Jazz musician, filmmaker and longtime Yalie Willie Ruff ’53 MUS ’54 returned to campus on Wednesday for the screenings of three short films he made decades ago.
The Yale Film Study Center used 16-mm film prints and digital files from its archive to screen Ruff’s films “Tony Williams in Africa” (1973), “The Soul of St. Simon’s Island, Georgia” (1981/2015) and “The Beginnings of Bebop” (1981).
Ruff retired in May 2017 after 46 years as a professor in the School of Music. During his time at Yale, Ruff founded and directed the Duke Ellington Fellowship Program, which supports the study of Afro-American music. Ruff also collaborated with other Yale faculty members to pursue interdisciplinary projects. With his longtime musical collaborator, pianist Dwike Mitchell, Ruff brought jazz to international audiences, such as those in the Soviet Union and China.
“He’s really a living legend,” said Brian Meacham, the Film Study Center’s archive and special collection manager. “And he’s also had this other career as a filmmaker, which was a really important part of his career as a musician and an educator.”
Ruff filmed “Tony Williams in Africa” on a trip to Senegal with acclaimed jazz drummer Tony Williams. There, Ruff and Williams investigated the history of the talking drum, which was banned by American slaveholders to prevent communication between drummers. Williams, a contemporary jazz drummer, played alongside Indigenous people in a scene of cross-cultural musical exploration. In another scene, Ruff watches the film in a classroom at Yale with New Haven school children. Meacham said that, during his time in New Haven, Ruff was a present member of the local community.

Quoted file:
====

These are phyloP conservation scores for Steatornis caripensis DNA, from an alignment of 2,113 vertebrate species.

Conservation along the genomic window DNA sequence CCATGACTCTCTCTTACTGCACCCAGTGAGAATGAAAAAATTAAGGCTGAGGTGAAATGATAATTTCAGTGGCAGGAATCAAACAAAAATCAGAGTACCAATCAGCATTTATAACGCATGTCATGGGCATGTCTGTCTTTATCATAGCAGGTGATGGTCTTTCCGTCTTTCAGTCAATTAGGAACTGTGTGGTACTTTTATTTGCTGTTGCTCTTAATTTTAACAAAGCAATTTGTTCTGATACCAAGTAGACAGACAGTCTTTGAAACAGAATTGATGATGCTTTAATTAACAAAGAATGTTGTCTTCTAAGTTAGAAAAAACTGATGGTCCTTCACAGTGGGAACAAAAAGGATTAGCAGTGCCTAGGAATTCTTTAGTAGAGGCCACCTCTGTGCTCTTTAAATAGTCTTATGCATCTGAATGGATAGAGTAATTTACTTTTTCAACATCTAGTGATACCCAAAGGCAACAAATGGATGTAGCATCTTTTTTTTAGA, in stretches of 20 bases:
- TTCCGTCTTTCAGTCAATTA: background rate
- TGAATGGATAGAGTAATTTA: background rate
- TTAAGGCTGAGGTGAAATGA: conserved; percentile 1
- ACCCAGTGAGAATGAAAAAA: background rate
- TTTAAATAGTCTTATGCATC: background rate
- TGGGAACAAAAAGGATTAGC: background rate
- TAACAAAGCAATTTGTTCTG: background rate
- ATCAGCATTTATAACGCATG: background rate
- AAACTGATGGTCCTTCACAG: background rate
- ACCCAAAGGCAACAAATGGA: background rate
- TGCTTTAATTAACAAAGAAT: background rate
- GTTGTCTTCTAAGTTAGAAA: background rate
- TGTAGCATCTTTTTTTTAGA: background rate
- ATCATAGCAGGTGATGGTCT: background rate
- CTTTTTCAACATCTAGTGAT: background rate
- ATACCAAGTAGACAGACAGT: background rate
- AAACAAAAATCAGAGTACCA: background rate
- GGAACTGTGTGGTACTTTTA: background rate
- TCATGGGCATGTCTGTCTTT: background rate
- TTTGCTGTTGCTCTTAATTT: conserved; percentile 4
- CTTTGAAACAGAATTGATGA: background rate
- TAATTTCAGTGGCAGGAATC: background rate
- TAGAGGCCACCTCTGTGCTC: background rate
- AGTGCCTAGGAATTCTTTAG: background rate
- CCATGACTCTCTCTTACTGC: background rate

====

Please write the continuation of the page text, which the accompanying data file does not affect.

Ethan Dodd ’22, a member of the Yale Undergraduate Jazz Collective who attended the screening, said he particularly enjoyed “Tony Williams in Africa” for its cross-cultural elements.
“The Soul of St. Simon’s Island Georgia” tells a story of African-American singer and educator Bessie Jones. Ruff, along with jazz musician Dizzy Gillespie, documented Jones teaching children at St. Simon’s Island songs and games from the slave era that were passed down through her family.
According to Meacham, Wednesday was the “preservation premiere” of “The Beginnings of Bebop,” which takes the viewer on a guided tour of significant locations in the history of jazz. The preservation work for “The Beginnings of Bebop” lasted from November 2018 to September 2019, and included repairing the film print, matching the soundtrack to the pictures and “cleaning up” the audio.
Ruff shot the film in half a day upon his return to New York City after shooting “The Soul of St. Simon’s Island Georgia.” Led by Dizzy Gillespie, Ruff and his musical partner Dwike Mitchell visited Minton’s Playhouse, Carnegie Hall, the former site of the Savoy Ballroom and Miles Davis’s home.
Ruff said he is “overjoyed” that audiences will be able to see the films again, decades after their creation. According to Ruff, film is a critical part of music education, and he first began filmmaking in order to create teaching material for his music classes.
“If it hadn’t been for film, I wouldn’t have seen all the great orchestras of the world,” Ruff said.
According to Meacham, Ruff donated all of his original film material to the Film Study Center in 2017. Meacham said preserving and screening film prints is “incredibly important” to the Film Study Center, and it aims to screen premieres of newly-preserved films every year in its free public screening series “Treasures from the Yale Film Archive.”
“Sometimes it’s a bit of a mystery to try to reassemble these puzzles ­— but it’s always an interesting challenge,” Meacham said.
Ruff began teaching at Yale in 1971.